A dear friend said this to me once and I’ll never forget it. She’s read Falling Apart, in early drafts anyway, and much of the dialogue remains intact from the very earliest of times. I was fretting about my writing ability and my weaknesses, when she laid this line on me. Now, I know friends often tell ego-boosting white lies, but this woman (one of the Awesomely Awesome) does not. And furthermore, she asked me to write a stage play with her, because she believes in my dialogue abilities. Coming from her, that’s an incredible compliment. And considering how much I struggle with and agonize over every word, every syllable of dialogue, I don’t think I’ll ever forget this high praise coming from one of my most trusted friends on an area I’m insecure about. It’s given me great confidence in writing, as a matter of fact. I still shy away from some of my dialogue – it comes out so naturally and then I worry and fret that my readers will have issue with this word or that phrase, and I dial it back. Suffice it to say thay my characters want to drop the f-bomb more often, and at least one guy has lovingly called his partner a slut (in the sex positive, pro slut way, of course). Those don’t make the final cuts, not because my editor makes me change them (she never has), but because I chicken out when push comes to shove. I’m getting off track. My point is, though I love to write it, I often worry about my dialogue, and my greatest writer compliment ever was affirming my love for writing good dialogue.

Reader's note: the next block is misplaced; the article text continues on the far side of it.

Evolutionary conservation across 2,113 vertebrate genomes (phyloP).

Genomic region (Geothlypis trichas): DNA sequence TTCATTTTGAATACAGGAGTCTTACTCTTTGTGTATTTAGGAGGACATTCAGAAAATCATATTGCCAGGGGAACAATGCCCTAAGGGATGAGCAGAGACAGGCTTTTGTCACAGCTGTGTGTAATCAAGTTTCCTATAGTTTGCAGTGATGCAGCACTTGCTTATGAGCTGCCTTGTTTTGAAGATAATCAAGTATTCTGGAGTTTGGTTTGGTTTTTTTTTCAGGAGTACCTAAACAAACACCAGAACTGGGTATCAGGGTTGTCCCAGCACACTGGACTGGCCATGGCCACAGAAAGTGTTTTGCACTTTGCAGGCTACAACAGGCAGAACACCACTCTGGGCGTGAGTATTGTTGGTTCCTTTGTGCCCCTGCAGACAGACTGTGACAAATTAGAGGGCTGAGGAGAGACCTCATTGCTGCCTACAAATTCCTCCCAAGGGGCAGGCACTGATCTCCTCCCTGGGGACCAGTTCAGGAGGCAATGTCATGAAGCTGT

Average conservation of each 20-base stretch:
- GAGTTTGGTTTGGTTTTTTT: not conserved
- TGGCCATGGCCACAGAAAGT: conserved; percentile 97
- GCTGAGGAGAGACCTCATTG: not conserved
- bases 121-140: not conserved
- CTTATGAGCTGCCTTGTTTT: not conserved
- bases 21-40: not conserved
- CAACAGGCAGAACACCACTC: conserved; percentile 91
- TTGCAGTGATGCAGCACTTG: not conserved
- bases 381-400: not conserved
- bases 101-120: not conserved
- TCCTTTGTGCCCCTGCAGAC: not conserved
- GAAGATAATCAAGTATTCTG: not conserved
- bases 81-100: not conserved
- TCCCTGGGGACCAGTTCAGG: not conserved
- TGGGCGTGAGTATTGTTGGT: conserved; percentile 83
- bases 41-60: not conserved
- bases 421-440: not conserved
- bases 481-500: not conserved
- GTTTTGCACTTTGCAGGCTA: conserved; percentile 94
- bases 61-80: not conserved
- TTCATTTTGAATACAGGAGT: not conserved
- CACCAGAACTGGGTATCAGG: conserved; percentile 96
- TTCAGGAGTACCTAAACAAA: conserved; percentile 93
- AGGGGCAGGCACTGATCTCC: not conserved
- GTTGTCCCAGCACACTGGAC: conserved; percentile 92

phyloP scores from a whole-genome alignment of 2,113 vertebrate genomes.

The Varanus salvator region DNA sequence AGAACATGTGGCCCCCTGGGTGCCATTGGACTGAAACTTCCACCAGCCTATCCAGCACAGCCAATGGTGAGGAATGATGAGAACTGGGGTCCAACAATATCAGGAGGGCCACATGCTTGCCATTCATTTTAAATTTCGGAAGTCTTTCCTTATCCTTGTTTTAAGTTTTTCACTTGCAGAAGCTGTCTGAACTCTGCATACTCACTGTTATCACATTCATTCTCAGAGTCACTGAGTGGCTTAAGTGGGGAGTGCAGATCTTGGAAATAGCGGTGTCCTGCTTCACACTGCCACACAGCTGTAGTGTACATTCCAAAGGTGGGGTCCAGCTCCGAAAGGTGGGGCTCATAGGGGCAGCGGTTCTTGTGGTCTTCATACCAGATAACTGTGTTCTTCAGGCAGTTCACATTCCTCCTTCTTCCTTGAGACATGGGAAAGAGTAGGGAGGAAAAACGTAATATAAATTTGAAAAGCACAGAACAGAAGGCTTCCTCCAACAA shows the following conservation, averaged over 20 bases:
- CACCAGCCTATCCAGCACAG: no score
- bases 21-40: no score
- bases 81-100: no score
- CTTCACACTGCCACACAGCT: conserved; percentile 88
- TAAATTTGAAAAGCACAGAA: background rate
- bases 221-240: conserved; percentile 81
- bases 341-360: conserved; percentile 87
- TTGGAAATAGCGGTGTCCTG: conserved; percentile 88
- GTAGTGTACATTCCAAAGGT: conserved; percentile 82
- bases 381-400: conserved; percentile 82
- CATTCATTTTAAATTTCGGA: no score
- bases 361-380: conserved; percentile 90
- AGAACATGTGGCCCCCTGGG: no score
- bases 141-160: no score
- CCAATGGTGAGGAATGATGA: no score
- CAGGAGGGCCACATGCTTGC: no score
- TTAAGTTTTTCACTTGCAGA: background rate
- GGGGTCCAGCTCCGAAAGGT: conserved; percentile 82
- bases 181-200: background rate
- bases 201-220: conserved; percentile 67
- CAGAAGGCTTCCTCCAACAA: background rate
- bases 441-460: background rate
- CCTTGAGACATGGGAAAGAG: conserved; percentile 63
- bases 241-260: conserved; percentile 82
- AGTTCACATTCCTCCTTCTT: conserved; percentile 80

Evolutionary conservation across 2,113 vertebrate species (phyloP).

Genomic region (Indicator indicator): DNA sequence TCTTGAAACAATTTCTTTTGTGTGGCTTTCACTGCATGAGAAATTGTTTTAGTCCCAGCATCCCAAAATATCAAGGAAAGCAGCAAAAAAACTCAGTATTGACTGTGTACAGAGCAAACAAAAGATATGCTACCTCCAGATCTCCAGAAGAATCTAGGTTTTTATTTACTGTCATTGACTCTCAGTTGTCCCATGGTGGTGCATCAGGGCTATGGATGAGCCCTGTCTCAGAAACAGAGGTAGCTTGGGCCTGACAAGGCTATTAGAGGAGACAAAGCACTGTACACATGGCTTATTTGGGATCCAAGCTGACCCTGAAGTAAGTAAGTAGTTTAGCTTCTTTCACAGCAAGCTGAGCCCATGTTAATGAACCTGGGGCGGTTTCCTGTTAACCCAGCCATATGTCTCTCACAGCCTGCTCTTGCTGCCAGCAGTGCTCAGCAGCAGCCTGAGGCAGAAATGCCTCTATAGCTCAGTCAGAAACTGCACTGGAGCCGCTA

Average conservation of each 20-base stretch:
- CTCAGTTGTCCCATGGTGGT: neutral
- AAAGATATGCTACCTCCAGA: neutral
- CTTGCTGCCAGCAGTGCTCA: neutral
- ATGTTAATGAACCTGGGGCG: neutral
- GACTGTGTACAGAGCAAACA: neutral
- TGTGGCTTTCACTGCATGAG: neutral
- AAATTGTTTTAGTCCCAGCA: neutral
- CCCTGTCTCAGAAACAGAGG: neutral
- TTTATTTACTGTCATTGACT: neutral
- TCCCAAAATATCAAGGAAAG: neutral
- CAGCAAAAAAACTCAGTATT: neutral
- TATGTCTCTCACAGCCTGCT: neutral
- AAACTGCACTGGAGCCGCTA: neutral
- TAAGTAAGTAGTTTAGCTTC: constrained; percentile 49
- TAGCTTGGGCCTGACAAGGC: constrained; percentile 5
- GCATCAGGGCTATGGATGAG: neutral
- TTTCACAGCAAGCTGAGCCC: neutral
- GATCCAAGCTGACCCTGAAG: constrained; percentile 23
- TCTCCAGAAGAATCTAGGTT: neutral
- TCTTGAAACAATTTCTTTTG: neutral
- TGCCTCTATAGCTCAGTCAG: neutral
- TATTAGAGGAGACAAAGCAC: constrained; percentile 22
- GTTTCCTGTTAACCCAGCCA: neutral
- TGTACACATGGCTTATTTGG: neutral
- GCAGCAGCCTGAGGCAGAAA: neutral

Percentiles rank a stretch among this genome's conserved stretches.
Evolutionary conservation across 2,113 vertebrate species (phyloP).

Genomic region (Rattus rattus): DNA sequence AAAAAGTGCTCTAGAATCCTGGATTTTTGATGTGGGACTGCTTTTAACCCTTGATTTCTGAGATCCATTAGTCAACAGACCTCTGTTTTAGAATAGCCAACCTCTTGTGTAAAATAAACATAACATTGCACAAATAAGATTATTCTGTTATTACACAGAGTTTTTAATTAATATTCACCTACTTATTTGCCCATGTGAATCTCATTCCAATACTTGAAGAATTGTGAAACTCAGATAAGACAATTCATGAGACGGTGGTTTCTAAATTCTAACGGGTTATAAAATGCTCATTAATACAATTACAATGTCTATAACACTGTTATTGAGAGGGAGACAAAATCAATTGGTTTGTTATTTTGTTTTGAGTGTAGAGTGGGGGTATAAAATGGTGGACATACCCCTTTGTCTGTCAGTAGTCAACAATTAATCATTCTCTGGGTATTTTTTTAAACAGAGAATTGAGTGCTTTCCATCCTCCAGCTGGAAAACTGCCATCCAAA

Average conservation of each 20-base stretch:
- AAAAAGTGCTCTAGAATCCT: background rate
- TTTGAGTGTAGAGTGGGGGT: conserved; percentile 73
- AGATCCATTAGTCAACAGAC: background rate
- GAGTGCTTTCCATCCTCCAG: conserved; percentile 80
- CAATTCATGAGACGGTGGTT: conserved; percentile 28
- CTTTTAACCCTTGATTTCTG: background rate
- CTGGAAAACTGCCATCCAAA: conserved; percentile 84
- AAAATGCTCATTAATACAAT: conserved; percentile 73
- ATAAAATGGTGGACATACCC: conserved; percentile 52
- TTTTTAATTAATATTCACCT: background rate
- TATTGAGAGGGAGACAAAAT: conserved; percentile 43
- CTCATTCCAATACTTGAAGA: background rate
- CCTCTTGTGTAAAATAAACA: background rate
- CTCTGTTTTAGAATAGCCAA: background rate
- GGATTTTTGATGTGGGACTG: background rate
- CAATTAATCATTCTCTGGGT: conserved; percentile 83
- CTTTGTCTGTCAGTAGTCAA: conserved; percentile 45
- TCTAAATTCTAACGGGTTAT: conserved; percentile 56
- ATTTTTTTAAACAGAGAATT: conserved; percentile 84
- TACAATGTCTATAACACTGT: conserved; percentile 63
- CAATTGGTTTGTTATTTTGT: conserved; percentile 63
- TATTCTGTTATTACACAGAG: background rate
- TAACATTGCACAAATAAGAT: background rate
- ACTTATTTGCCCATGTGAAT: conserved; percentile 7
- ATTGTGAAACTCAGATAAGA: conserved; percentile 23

Briefly, I want to mention that the other third of the Awesomely Awesome is in the hospital. She’s probably going to be just fine, but there are some issues with her heart and the doctors are just a little baffled right now. Please keep her in your thoughts.
And lastly, don’t forget that Come Sail Away hits stores tomorrow! It is typically up on MLR Books on release day, and them hits virtual shelves elsewhere within the next week. I’d love to hear what you think!